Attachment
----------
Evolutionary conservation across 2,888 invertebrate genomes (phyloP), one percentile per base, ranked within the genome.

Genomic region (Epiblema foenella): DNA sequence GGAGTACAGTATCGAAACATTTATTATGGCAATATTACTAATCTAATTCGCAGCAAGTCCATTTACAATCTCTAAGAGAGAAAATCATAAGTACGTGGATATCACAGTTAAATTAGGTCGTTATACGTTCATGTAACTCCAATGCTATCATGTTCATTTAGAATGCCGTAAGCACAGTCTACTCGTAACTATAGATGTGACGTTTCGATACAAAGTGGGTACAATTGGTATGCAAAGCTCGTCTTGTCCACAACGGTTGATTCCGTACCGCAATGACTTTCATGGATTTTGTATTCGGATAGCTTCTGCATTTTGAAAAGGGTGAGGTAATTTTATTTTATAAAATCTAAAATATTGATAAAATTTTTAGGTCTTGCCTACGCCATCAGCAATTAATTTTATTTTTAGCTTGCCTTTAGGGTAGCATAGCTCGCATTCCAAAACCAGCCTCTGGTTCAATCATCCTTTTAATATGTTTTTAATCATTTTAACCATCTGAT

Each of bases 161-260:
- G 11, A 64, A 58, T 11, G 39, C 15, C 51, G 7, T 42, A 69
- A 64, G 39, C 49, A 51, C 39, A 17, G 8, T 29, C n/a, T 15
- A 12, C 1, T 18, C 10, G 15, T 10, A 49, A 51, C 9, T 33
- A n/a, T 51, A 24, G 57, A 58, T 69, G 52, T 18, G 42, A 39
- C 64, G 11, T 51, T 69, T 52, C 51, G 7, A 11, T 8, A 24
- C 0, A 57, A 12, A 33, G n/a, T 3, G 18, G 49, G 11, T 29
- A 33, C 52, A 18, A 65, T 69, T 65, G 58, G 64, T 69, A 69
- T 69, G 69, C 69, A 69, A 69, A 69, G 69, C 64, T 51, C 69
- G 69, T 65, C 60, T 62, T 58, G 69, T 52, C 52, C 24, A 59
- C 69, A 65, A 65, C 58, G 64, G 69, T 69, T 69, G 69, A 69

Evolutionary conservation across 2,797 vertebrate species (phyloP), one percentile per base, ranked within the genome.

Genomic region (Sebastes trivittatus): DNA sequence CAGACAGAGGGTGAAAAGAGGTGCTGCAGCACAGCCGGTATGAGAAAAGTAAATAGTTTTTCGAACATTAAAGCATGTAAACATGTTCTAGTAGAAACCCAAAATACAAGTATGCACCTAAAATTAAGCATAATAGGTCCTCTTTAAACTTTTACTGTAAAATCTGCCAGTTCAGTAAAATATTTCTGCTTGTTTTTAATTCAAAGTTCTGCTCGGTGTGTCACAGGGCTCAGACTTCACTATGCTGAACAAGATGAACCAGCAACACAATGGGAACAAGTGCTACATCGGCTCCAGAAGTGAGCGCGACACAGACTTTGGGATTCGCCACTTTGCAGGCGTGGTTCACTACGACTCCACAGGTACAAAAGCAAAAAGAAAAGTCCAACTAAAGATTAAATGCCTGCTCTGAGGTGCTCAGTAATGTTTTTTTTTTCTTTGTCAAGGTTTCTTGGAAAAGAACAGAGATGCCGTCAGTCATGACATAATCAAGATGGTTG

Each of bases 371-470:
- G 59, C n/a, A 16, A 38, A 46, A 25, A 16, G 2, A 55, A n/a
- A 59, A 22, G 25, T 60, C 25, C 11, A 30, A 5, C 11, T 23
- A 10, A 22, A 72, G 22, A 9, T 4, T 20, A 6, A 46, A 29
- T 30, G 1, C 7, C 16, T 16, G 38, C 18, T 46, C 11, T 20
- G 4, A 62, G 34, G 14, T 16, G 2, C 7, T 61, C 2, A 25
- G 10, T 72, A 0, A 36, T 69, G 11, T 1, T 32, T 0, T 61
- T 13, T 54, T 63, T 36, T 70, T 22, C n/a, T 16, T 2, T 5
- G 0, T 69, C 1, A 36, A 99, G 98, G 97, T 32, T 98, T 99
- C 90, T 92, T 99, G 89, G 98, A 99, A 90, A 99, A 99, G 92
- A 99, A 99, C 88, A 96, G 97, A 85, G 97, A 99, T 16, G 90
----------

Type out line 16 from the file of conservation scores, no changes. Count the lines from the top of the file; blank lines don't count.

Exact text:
Each of bases 371-470: